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  • Upcoming Events

    March  2015
    MTWTFSS
     1
    234
    Events on March 4, 2015
    • Finance Committee Meeting

      Starts: 3:00 pm, March 4, 2015

      Ends: 4:00 pm, March 4, 2015

      Location: United Cerebral Palsy of Greater Cleveland, 10011 Euclid Avenue, Cleveland, OH 44106, United States

    56
    Events on March 6, 2015
    • Executive Committee Meeting

      Starts: 8:30 am, March 6, 2015

      Ends: 9:30 am, March 6, 2015

      Location: United Cerebral Palsy of Greater Cleveland, 10011 Euclid Avenue, Cleveland, OH 44106, United States

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    9
    Events on March 9, 2015
    • New Employee Orientation

      Starts: 12:00 am, March 9, 2015

      Ends: 12:00 am, March 12, 2015

      Location: United Cerebral Palsy of Greater Cleveland, 10011 Euclid Avenue, Cleveland, OH 44106, United States

    10
    Events on March 10, 2015
    • New Employee Orientation

      Starts: 12:00 am, March 9, 2015

      Ends: 12:00 am, March 12, 2015

      Location: United Cerebral Palsy of Greater Cleveland, 10011 Euclid Avenue, Cleveland, OH 44106, United States

    11
    Events on March 11, 2015
    • New Employee Orientation

      Starts: 12:00 am, March 9, 2015

      Ends: 12:00 am, March 12, 2015

      Location: United Cerebral Palsy of Greater Cleveland, 10011 Euclid Avenue, Cleveland, OH 44106, United States

    12
    Events on March 12, 2015
    • Kick-Off Event

      Starts: 5:30 pm, March 12, 2015

      Ends: 8:30 pm, March 12, 2015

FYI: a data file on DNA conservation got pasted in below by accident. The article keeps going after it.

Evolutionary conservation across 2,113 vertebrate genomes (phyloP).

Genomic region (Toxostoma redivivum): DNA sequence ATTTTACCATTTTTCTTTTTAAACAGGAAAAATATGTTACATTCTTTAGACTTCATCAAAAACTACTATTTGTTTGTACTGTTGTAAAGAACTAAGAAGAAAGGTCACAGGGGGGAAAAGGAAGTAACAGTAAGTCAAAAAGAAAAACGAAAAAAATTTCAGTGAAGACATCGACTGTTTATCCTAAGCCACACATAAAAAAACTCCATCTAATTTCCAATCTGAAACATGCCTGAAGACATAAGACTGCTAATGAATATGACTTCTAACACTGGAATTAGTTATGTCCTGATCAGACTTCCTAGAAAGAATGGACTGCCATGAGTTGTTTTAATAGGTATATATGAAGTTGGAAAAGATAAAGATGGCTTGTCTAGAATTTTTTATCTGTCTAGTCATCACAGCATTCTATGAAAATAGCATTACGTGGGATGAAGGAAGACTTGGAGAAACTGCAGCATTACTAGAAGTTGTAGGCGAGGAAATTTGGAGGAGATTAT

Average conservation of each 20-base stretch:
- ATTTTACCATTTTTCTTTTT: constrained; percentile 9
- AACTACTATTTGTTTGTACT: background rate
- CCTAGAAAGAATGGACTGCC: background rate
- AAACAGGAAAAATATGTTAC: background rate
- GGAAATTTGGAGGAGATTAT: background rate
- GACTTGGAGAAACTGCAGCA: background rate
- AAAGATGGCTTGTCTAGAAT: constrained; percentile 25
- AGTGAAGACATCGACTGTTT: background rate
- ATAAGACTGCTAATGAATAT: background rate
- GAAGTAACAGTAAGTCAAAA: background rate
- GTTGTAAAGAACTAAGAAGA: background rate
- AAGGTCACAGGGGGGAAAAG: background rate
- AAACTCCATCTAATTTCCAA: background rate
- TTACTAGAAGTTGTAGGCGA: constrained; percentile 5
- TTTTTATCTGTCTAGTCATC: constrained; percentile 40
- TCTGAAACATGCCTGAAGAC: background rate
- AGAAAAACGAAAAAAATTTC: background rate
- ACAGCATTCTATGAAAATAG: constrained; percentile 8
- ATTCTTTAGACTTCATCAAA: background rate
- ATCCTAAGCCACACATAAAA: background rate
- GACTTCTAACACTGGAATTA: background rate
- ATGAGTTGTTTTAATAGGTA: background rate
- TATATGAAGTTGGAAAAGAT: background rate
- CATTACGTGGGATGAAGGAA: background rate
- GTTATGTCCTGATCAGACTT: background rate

Location: DoubleTree by Hilton Hotel Cleveland - Independence, 6200 Quarry Lane, Independence, OH 44131, United States

    13
    Events on March 13, 2015
    • Governance/Nominating Committee Meeting

      Starts: 8:00 am, March 13, 2015

      Ends: 9:00 am, March 13, 2015

      Location: United Cerebral Palsy of Greater Cleveland, 10011 Euclid Avenue, Cleveland, OH 44106, United States

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    23
    Events on March 23, 2015
    • Board of Directors Meeting

      Starts: 4:00 pm, March 23, 2015

      Ends: 6:00 pm, March 23, 2015

      Location: United Cerebral Palsy of Greater Cleveland, 10011 Euclid Avenue, Cleveland, OH 44106, United States

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    Events on March 30, 2015
    • New Employee Orientation

      Starts: 12:00 am, March 30, 2015

      Ends: 12:00 am, April 2, 2015

      Location: United Cerebral Palsy of Greater Cleveland, 10011 Euclid Avenue, Cleveland, OH 44106, United States

    31
    Events on March 31, 2015
    • New Employee Orientation

      Starts: 12:00 am, March 30, 2015

      Ends: 12:00 am, April 2, 2015

      Location: United Cerebral Palsy of Greater Cleveland, 10011 Euclid Avenue, Cleveland, OH 44106, United States